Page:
Thursday, July 8, 2010

Europe: Tea in Amsterdam's Red Light District

Before we took off for our recent vacation in northern Europe, I made a note of some tea shops worth tracking down. I'd read a little something about the Geels & Co. coffee and tea shop. What I failed to realize is that it's smack dab in the middle of Amsterdam's infamous Red Light District.

And I wasn't even looking for it the afternoon we stumbled through that perfectly tame neighborhood of quaint sins. Suddenly, after sex shops and prostitutes and "coffee" houses (which, I discovered, also serve tea — marijuana steeped in hot milk), there was my own primary vice: a crusty-looking tea shop. Geels & Co. has been run by the Geels family for 150 years. The tea canisters stacked behind the counter look about that old ...

This being The Netherlands, with a long history of trade with (and colonies in) Indonesia and Malaysia, I inquired about the teas available from those places. They had two black teas from Java, hardy-looking stuff in big plastic bags of a few hundred grams. At the shopkeeper's recommendation, I went with a black tea from Goalpara, a tea garden in Sukabumi, West Java. I've been enjoying it since. It doesn't leap out of the cup or dance on my tongue, but it's a sturdy, reliable and even in brief brews a strong black tea. Sometimes you need that.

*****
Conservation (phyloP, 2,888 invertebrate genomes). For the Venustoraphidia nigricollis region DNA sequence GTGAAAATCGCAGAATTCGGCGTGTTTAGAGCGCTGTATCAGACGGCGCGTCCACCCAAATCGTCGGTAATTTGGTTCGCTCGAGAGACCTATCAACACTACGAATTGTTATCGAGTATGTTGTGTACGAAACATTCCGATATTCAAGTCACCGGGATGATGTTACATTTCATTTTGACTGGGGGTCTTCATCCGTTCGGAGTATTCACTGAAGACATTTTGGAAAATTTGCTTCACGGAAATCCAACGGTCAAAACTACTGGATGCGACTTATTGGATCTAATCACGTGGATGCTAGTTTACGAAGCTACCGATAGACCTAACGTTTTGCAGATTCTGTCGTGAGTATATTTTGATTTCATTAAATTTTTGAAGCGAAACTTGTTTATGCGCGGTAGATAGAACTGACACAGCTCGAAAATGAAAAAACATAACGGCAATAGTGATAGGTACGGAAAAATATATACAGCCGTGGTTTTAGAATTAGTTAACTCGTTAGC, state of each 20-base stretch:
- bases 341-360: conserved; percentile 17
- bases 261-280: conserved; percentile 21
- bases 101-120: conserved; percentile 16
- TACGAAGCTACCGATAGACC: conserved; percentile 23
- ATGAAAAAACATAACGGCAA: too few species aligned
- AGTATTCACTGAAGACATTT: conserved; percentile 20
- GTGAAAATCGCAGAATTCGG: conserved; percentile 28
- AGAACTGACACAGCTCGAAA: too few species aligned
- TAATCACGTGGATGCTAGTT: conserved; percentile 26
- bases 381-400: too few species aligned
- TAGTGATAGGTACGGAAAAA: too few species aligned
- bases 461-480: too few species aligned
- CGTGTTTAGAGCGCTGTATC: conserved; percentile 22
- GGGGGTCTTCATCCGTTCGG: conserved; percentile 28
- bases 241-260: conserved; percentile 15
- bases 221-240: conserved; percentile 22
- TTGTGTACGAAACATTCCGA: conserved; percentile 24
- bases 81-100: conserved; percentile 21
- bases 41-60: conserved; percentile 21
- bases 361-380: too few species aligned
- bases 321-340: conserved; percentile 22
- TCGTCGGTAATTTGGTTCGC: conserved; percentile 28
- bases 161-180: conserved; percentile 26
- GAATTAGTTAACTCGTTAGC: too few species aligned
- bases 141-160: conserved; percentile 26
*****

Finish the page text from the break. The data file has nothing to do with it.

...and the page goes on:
The other reason to drop by Geels & Co., maybe the chief reason, is because on the second floor is the Coffee and Tea Museum. I'd like to describe for you the wonders contained therein, but we were there on Tuesday and the museum — run as it by volunteers — is only open for two and a half hours on Saturday afternoons. Believe me, I tried to convince the clerk to let me at least peek inside. She was having none of it. The notes I had say it's a "collection of old coffee trade artifacts, like coffee grinders, tins, burners and traditional appliances has been arranged by passionate coffee and tea lovers." I had to settle for a glimpse at the upstairs window ...

A couple of other intriguing tea options for the Amsterdam visitor:

  • Seeing a rock show at De Melkweg? This famous venue has several extra intriguing rooms, including a movie theater and the Tea Room, full of couches and hookahs.
  • You're in Amsterdam, you'll take a canal cruise. Don't argue, it's worth it. There's a tea option for these, too: the English High Tea Cruise, which you can board at Rederij Lovers near the train station. It's not cheap: starts at 38 euro.

My patient traveling companions,
waiting for me outside Geels & Co.

No comments:

Post a Comment